EPA Proposes Labeling to Control Pesticide Drift, Evaluates Petition
WASHINGTON, DC, November 4, 2009 (ENS) Pesticide labeling to reduce off-target spray and dust drift was proposed today by the U.S. Environmental Protection Agency.
The new instructions are aimed at improving the clarity and consistency of pesticide labels and help prevent harm from spray drift, the toxic spray or vapor that travels from treated agricultural fields and into neighboring communities.
The agency is also requesting comment on a citizens’ petition to evaluate childrens exposure to pesticide drift.
“The new label statements will help reduce problems from pesticide drift,” said Steve Owens, the assistant administrator for EPAs Office of Prevention, Pesticides and Toxic Substances.
“The new labels will carry more uniform and specific directions on restricting spray drift while giving pesticide applicators clear and workable instructions,” he said.
Crop duster sprays pesticide on a Louisiana field. (Photo by Paul Nettles)
The new instructions will prohibit drift that could cause adverse health or environmental effects. Also, on a pesticide-by-pesticide basis, EPA will evaluate scientific information on risk and exposure based on individual product use patterns.
These assessments will help the agency determine whether no-spray buffer zones or other measures such as restrictions on droplet or particle size, nozzle height, or weather conditions are needed to protect people, wildlife, water resources, schools and other sensitive sites from potential harm, said Owens.
EPA is also seeking comment on a draft pesticide drift labeling interpretation document that provides guidance to state and tribal enforcement officials.
A second document provides background information on pesticide drift, a description of current and planned EPA actions, a readers guide explaining key terms and concepts, and specific questions on which EPA is seeking input.
These documents and further information are available in docket EPAHQOPP20090628 at http://www.regulations.gov.
In a second Federal Register notice, EPA is also requesting comment on a petition filed recently by environmental and farm worker organizations.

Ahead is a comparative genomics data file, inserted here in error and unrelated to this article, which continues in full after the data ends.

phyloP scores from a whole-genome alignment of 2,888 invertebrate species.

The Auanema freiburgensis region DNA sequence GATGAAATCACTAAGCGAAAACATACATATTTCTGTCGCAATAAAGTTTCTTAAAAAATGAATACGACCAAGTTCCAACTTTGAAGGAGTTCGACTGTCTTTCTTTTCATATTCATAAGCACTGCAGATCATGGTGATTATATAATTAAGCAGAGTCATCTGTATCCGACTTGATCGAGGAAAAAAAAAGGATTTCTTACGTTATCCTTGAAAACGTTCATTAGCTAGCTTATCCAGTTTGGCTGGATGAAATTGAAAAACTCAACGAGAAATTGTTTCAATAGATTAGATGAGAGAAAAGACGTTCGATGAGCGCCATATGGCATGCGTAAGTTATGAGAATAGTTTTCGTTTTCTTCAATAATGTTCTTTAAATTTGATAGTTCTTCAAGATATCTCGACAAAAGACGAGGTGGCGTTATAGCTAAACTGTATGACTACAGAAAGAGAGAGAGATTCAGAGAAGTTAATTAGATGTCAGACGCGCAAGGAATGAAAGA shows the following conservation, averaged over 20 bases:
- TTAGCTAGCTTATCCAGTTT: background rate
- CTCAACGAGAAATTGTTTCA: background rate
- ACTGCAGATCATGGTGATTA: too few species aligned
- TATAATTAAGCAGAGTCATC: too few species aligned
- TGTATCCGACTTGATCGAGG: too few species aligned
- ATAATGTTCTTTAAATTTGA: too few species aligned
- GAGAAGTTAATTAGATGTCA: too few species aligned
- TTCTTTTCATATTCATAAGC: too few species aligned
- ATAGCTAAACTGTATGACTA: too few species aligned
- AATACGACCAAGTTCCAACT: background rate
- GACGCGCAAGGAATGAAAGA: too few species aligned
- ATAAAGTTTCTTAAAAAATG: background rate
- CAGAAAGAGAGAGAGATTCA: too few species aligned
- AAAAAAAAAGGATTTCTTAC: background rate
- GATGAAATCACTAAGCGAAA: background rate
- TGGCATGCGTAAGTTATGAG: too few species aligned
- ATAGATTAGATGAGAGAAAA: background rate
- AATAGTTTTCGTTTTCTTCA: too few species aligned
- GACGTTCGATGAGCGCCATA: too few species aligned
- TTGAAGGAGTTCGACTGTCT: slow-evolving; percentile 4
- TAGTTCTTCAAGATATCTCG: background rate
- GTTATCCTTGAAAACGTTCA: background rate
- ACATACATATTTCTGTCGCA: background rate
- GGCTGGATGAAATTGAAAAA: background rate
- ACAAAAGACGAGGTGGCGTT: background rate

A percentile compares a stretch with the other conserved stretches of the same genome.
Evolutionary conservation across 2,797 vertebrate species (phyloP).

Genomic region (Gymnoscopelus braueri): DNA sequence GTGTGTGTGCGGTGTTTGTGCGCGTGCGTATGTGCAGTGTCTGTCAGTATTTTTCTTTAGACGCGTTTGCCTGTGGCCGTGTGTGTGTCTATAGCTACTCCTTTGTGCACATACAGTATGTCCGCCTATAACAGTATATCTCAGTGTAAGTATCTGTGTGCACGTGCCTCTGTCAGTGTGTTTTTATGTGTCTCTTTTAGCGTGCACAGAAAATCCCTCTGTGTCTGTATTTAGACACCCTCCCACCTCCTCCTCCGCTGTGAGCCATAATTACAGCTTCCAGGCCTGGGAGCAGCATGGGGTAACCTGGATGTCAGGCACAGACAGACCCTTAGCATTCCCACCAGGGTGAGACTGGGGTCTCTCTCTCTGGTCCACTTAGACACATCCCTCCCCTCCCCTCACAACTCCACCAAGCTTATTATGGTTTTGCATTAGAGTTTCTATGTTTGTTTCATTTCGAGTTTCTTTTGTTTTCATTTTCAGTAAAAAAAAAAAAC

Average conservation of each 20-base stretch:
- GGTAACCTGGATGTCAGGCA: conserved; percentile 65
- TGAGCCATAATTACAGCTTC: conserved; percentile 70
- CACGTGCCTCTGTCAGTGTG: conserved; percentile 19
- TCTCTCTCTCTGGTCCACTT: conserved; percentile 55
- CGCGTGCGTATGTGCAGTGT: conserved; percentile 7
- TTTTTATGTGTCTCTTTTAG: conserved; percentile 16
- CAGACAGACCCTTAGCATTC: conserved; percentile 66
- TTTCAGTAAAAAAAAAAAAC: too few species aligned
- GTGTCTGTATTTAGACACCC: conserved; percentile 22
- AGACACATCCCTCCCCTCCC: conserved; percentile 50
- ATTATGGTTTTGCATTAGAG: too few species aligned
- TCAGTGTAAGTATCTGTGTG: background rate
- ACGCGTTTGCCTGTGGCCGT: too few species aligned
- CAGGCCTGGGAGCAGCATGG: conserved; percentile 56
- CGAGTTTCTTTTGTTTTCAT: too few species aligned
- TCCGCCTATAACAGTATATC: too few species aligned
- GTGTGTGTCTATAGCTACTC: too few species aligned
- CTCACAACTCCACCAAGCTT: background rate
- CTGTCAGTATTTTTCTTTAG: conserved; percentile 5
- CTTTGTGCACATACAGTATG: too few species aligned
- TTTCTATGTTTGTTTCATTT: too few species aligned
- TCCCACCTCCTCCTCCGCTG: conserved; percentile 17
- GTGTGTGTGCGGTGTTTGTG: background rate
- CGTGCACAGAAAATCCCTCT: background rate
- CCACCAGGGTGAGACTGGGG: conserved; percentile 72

On October 13, 2009, EPA received a petition from Earthjustice and Farmworker Justice, on behalf of several other organizations, requesting that the agency systematically evaluate children’s exposures to pesticide drift and require interim prohibitions on the use of certain pesticides near homes, schools, and other places where children congregate.
The petitioners assert that the agency does not adequately consider the exposures of children to pesticide drift, especially children who live in agricultural areas and they are requesting that the agency impose requirements for “no-spray” buffer zones near homes, schools, day-care centers, and parks.
In 1996, Congress required EPA to set standards by 2006 to protect children from pesticides. The petitioners contend that the agency has so far failed to ensure that children are protected from pesticide drift.
Earthjustice attorney Janette Brimmer filed the October petition on behalf of farm worker groups United Farm Workers, Oregon-based Pineros y Campesinos Unidos del Noroeste, California Rural Legal Assistance Foundation, and the Farm Labor Organizing Committee, AFL-CIO as well as Physicians for Social Responsibility, Washington-based Sea Mar Community Health Center, Pesticide Action Network, and the million-plus member MomRising.org.
“We’re heartened by today’s announcement, said Brimmer. “Children who live, go to school, or play near farms and orchards deserve to be kept safe from poisonous pesticides.”
“Under the last administration, our petition for these protections might very easily have been consigned to a black hole,” said Brimmer. “This new administration has instead committed itself to quickly bring this issue before the public – a welcome move in the right direction. We hope this momentum continues and that on-the-ground safety standards for children advance before another growing season begins.”
In a background paper on exposure of children to pesticide spray, the petitioners point out that in 2007, air monitoring conducted near the Southwoods Elementary School in Hastings, Florida, detected at least one of four pesticides – endosulfan, diazinon, trifluralin, and chlorothalonil – in every sample, sometimes at levels that may pose serious health risks to young children.
The EPA is soliciting public comments on the petition. The agency says it will evaluate the petition and take whatever action may be appropriate after the evaluation is complete.
For further information and to submit comments, please see docket EPA-HQ-OPP-2009-0825 at http://www.regulations.gov.
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